One big question in regards to the possible colonization on Mars is how would humans make it habitable? That is why scientists are so interested in Pico de Orizaba. It has one of Earth’s highest tree line elevations at over 13,000 feet and researchers are using this location to try to figure out how they could begin life on Mars.

Scientists believe that if they could warm up the Red Planet by using heat-trapping gases, raising the air pressure, and beginning photosynthesis, that they could possibly create and maintain an atmosphere that would support humans and other life forms that need oxygen to breathe. If they could use these gases to heat Mars to 41 degrees Fahrenheit, that would equal the temperature of the tree line on the Pico de Orizaba volcano.

Death Valley, California

Scientists have done extensive research and testing for decades at Death Valley because of the location’s ancient rock layers. Even NASA’s Curiosity was tested there to see how it would handle to harsh terrain on Mars. Death Valley is located in the southeast of California and is the lowest, driest, and hottest part of North America. The valley is approximately 140 miles long by 5 to 15 miles wide. Although the valley is excessively hotter than Mars, the harsh rocky terrain is said to be quite similar.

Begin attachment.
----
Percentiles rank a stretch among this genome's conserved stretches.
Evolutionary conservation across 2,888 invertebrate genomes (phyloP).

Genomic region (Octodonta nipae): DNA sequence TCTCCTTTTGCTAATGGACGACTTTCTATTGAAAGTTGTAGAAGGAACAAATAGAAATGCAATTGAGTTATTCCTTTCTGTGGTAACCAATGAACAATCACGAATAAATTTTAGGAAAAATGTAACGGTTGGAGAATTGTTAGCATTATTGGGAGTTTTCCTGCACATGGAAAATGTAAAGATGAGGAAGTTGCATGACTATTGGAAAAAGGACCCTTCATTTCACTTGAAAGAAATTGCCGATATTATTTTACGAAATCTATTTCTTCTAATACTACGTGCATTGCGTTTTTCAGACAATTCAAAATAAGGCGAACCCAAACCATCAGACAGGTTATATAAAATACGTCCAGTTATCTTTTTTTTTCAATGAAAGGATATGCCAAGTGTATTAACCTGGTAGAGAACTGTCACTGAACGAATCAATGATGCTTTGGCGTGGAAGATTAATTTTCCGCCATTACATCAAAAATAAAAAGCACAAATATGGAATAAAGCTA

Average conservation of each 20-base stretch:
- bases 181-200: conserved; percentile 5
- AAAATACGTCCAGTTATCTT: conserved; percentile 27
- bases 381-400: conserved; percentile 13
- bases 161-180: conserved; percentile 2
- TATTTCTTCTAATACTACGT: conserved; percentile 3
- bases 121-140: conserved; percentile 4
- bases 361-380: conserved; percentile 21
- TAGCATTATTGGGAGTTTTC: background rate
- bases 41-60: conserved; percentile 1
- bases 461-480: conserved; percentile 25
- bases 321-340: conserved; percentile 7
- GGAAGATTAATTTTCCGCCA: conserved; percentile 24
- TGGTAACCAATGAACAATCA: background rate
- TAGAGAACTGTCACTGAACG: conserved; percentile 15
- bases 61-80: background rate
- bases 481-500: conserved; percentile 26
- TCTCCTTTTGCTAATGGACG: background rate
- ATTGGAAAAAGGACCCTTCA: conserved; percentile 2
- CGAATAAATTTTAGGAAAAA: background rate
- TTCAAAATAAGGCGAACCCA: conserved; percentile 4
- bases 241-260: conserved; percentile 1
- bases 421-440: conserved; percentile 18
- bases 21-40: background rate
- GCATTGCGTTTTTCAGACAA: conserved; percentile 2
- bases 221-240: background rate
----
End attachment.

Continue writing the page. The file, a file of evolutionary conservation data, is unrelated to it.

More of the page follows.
Since 2012, Death Valley holds a yearly event called MarsFest where engineers and scientists discuss with the public the similar relationship between that location and Mars. People can visit Mars Hill, which is covered with volcanic rubble and rocks, as well as take a walk to the Mesquite Flat Sand Dunes, the Ubehebe Crater volcanic field, and the Little Hebe Crater.

Devon Island

Devon Island is the largest uninhabited island on the planet. Of all the islands on Earth – habited and uninhabited – it is the 27th largest. It is part of an archipelago (a group of islands) called the Parry Islands in Nunavut, Canada. It is located in the Arctic Ocean, south of Ellesmere Island and west of Baffin Bay. Devon Island is approximately 320 miles long and 80-100 miles wide with an area of just over 21,000 square miles.

The island, which was discovered in 1616 by William Baffin, has a huge 14-mile wide crater called the “Haughton Crater.” It is estimated that the crater was created around 39 million years ago when a comet two kilometers in diameter hit the area. Described as a polar desert, the impact zone is cold, dry, windy and dusty which makes it quite similar to the many craters on Mars, especially with all the loose rock in this earthly crater. Although Devon Island has an average temperature of 1 degree Fahrenheit and Mars averages -76 degrees Fahrenheit weather, the island is one of the closest comparisons to our planetary neighbor.